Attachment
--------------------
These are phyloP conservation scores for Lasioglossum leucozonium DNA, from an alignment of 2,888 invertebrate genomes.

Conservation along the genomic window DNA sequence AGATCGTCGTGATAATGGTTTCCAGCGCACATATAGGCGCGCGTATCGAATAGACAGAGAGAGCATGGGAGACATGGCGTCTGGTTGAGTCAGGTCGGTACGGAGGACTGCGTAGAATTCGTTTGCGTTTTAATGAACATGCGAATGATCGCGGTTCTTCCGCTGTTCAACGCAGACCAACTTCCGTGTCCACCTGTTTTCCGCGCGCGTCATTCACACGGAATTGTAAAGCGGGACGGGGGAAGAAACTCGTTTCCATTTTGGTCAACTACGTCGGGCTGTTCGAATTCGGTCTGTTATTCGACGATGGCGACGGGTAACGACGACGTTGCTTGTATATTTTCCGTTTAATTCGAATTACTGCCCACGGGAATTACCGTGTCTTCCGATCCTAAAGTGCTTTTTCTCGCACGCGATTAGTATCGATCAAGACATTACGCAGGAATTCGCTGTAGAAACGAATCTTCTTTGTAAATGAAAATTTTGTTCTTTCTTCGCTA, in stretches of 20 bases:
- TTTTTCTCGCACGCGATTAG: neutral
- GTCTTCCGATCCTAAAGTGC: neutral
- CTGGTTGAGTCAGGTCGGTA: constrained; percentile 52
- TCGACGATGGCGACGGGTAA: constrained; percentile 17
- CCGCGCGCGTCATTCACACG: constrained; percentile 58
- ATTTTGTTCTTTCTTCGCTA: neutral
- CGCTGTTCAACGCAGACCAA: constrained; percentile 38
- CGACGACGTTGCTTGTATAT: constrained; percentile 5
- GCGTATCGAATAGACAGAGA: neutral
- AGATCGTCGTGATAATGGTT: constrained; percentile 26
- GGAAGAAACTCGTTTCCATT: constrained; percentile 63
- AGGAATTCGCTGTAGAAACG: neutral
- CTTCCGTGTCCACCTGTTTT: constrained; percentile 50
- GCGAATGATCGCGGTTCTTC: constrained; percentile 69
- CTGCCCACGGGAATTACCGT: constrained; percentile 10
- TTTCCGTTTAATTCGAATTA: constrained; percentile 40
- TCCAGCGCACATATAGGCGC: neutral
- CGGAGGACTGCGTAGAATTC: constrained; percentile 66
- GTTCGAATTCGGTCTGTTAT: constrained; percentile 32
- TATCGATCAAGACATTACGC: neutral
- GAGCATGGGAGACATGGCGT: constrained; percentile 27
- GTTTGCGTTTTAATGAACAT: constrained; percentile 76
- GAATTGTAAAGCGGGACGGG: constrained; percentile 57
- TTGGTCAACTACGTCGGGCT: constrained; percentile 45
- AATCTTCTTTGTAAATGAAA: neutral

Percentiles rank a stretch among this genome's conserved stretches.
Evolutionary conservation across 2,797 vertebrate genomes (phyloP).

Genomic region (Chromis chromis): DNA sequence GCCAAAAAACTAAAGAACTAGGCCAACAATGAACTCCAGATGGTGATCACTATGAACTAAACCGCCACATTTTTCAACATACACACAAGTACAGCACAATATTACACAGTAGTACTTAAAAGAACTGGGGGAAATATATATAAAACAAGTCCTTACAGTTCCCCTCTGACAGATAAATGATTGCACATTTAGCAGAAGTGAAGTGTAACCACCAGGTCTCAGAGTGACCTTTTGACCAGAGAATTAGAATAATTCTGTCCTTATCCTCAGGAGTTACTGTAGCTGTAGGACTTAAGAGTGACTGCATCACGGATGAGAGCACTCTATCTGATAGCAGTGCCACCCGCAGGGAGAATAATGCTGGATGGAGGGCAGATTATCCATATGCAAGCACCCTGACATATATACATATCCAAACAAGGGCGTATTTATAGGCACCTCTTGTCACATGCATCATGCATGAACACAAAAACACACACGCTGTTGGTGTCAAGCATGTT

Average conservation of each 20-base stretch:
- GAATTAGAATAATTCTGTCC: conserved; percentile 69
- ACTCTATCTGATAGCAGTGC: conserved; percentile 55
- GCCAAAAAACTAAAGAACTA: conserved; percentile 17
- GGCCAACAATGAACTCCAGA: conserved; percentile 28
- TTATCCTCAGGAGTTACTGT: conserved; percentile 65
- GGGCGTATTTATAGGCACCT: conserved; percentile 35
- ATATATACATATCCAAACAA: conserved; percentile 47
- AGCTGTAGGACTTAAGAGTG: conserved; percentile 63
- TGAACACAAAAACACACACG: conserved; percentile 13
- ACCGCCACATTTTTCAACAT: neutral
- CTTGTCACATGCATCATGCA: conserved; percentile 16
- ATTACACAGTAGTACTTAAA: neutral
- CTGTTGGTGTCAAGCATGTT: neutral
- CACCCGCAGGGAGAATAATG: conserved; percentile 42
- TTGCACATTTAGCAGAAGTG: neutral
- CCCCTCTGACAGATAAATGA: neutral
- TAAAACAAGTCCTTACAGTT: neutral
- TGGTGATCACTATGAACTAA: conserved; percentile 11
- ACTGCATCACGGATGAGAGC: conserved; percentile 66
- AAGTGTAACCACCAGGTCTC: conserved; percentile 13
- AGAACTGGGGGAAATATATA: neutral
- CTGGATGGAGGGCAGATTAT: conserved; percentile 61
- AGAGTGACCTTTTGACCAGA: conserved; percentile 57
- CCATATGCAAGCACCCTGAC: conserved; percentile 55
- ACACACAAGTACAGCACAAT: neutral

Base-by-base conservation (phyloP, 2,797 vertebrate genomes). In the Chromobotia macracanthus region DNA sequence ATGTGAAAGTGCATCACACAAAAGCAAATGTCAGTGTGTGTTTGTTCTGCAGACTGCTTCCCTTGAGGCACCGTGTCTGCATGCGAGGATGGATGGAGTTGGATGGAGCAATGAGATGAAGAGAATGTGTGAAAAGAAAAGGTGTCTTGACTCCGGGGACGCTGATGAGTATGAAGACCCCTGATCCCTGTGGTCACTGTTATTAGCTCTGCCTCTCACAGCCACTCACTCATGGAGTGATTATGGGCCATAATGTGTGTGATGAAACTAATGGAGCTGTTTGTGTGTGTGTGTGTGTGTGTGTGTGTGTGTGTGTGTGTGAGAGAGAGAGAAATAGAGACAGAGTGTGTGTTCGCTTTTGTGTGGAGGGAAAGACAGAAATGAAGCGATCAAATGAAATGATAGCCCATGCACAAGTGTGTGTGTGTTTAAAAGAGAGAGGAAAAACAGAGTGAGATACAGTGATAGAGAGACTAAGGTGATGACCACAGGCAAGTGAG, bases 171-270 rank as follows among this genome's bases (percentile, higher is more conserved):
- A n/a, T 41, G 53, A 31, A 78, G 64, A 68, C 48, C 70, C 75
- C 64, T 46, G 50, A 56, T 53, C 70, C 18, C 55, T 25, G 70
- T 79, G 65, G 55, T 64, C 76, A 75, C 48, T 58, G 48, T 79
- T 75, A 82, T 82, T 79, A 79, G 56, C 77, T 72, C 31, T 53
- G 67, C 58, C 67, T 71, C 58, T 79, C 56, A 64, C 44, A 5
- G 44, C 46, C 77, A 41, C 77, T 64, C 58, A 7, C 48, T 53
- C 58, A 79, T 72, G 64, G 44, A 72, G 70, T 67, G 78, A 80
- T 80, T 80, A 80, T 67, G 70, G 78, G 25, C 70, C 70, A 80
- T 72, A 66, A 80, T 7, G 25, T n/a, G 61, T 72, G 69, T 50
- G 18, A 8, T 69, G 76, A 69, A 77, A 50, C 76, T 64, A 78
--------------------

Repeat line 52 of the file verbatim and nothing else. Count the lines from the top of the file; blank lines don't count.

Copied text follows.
- AGAACTGGGGGAAATATATA: neutral